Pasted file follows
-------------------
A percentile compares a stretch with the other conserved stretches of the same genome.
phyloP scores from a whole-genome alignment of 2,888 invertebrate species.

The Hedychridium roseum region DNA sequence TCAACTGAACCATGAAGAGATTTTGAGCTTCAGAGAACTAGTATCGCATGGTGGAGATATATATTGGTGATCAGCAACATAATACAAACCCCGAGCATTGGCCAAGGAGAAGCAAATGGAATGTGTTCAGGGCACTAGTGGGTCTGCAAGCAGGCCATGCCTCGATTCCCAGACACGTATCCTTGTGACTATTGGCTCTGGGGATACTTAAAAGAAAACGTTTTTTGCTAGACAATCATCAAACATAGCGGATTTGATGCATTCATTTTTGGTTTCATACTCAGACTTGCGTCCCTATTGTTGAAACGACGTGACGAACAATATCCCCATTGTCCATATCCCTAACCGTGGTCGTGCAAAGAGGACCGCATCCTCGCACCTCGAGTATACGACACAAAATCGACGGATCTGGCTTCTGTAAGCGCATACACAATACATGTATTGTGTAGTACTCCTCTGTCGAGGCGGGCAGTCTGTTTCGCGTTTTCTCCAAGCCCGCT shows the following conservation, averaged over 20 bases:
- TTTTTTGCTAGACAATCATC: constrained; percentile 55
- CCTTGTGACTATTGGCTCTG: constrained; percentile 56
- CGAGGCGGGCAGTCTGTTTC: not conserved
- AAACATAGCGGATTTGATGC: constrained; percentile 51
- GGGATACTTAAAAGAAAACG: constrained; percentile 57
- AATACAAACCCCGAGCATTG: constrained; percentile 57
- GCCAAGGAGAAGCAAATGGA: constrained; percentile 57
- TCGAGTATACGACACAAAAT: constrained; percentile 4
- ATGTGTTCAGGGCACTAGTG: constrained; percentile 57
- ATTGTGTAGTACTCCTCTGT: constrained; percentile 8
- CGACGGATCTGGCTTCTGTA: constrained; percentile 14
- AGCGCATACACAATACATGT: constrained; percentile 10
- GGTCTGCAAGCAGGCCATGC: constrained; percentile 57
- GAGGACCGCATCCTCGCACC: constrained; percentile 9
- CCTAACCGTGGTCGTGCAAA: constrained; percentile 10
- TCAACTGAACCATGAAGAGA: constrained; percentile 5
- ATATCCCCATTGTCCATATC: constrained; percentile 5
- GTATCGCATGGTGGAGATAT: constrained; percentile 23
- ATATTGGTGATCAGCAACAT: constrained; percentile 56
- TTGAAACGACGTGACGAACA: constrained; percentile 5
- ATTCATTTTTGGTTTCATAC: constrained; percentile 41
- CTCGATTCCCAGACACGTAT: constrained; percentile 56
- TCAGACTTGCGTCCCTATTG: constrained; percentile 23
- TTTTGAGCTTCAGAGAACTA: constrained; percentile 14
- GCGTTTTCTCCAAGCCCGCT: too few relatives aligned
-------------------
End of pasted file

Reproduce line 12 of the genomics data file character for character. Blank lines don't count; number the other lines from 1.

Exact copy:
- ATGTGTTCAGGGCACTAGTG: constrained; percentile 57